Dow edges up despite decline by IBM

THE TICKER

September 12, 1995|By JULIUS WESTHEIMER

The Dow Jones industrial average, held back by a drop of $2.37 a share in IBM, managed to edge up 4.22 points yesterday and closed at 4,704.94. All other averages climbed to record highs.

The Dow is now up 1,030 points from its 12-month low and now stands only 31 points below its all-time high.

WALL ST. WISDOM: "A loss never bothers me after I take it. I forget it overnight. But being wrong -- not taking the loss -- that does damage to the pocketbook and to the soul." (Jesse Livermore, a highly successful investor many decades ago.)

MONEY-SAVER: "A penny saved is more than a penny earned. A penny saved is not taxed. If you want to invest small amounts at a decent yield and have absolutely no risk, put your pocket change into your mortgage by adding modest amounts to your payments each month.

"These prepayments will reduce the amount of your mortgage principal, effectively saving you the mortgage rate. What's more, that amount is tax-free because you're saving it, not earning it. Prepaying $25 a month will save you $26,457 on a 30-year, 8.5 percent $100,000 mortgage." (Moneypaper, September)

CAREER CORNER: "If you're over 50, you'll improve your chances of getting a job by 'age-proofing' your resume," says Money magazine, September. The article adds, "Don't include your birth date or the year you graduated from college . . . Accentuate modern skills such as any computer know-how . . . If you're entering the work force for the first time, note any life experiences that will help the company you hope will hire you."

FERTILE FIELDS: Here, from Fortune, Sept. 18, is a partial list of "Top 20 Industries for Jobs Created, 1990 Through 1995." In order: Temporary and full-time employment agencies, restaurants and bars, local government administration, hospitals, recreation (health clubs, casinos, etc.), home health care, nursing and personal care, medical doctors' offices, computer software, state government administration.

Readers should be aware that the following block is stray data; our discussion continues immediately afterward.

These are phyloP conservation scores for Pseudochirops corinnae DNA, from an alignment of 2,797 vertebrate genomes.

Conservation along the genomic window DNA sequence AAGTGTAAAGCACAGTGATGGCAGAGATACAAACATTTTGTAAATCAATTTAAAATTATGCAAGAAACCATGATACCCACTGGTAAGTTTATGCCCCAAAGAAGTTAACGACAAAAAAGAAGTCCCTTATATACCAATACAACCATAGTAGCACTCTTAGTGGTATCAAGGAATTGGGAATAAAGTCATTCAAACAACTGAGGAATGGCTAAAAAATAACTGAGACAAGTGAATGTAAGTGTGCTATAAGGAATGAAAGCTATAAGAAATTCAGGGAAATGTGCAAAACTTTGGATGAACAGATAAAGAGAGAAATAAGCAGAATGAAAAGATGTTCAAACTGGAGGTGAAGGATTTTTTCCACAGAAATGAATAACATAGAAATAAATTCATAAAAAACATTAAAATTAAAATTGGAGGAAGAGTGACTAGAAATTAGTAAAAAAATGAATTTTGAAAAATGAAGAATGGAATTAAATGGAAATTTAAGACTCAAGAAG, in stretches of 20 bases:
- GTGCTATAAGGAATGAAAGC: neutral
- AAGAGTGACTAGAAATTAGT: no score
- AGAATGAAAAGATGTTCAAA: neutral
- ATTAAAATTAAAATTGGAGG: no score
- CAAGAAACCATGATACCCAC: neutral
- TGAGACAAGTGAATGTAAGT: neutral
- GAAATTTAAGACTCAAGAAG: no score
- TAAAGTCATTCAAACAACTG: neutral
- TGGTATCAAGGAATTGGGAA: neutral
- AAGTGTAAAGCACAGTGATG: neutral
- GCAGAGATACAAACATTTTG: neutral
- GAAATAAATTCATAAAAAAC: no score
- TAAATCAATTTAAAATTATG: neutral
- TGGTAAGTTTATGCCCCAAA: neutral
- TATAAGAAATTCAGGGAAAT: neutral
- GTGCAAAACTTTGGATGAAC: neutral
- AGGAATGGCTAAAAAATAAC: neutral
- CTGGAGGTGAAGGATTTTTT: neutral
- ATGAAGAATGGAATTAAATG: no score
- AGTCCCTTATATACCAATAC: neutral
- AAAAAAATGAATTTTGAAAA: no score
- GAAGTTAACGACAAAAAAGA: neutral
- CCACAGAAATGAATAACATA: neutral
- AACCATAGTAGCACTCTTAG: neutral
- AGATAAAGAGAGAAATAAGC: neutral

LOOKING AHEAD: And, from the same article, "Where The Best Jobs Will Be -- Job Creators With the Highest Percentage of Knowledge Workers" (professionals, engineers, scientists, technicians, etc.): Home health care, motion picture production, offices of optometrists, podiatrists, etc., community-based care services, child day care, computer software, veterinary services, management consulting, public relations, cable and pay TV and elementary and secondary schools.

TAX-SAVER: "Don't wait till the end of the year; this is the time to consider bond swaps. If you have tax-free municipal bonds or bond funds that are losers, consider selling them. And if you don't want to get out of bonds completely, you may want to realize the loss for tax purposes; you can do this by swapping 'loser' bonds for similar bonds or similar funds." (Tax Hotline). See your broker and/or tax person for details.

BALTIMORE BEAT: Baltimore Security Analysts will be host to James E. Marley, chairman, AMP Inc., at noon Sept. 19 at the Sheraton Plaza Hotel. On the horizon: Sept. 28, Roger Lowenstein, Wall Street Journal columnist; Oct. 18, Barbara Graham, chief financial officer, Delmarva Power & Light. We'll print times and places as we get closer.

Legg Mason's latest "Investor's Dozen of Recommended Stocks" includes AT&T, Capital One Financial, Carnival Corp., Comcast, Cracker Barrel Old Country Store, Fisher Scientific, Food Lion, General Instrument, Norwest Corp., A.O. Smith, Texas Utilities and Wendy's. Call Gerald Scheinker, 486-8010, for the entire letter.

MARYLAND MEMOS: Government Employees Insurance Company (GEICO) is ranked No. 3, United States Fidelity & Guaranty Co. (USF&G) is listed as No. 34 and Maryland Casualty is ranked No. 46 in "Ranking the 50 Largest Property & Casualty Insurers," in Financial World, Sept. 12 issue.

And, in the same magazine, T. Rowe Price Equity Income Fund appears under "Selected Issues: Mutual Funds." ("Sheldon Jacobs, editor, No-Load Fund Investor, recommends these funds because they have widely-diversified portfolios, clever managers and good track records.")

WALL STREET WATCH: The most recent stock market comment has turned sharply bullish, with more than 60 percent of newsletters, portfolio managers, advisers, etc., writing optimistic pieces. A representative sample:

"The best of all worlds is upon us: benign inflation, declining interest rates and moderate, yet contained, growth." (Ronald Sadoff's Major Trends.)

"The 'bears' (many of whom missed this year's astonishing rally) RTC are trying to convince us that September is historically the year's worst month. Although that's true, I can't find anything to suggest this month will be just another statistic. Underpinnings are in fine shape; higher stock prices lie ahead." (The Leader-Board.)

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Because The Evening Sun's last issue comes out this Friday, my Thursday column will look back at some major financial happenings our presses printed during the past 85 years.

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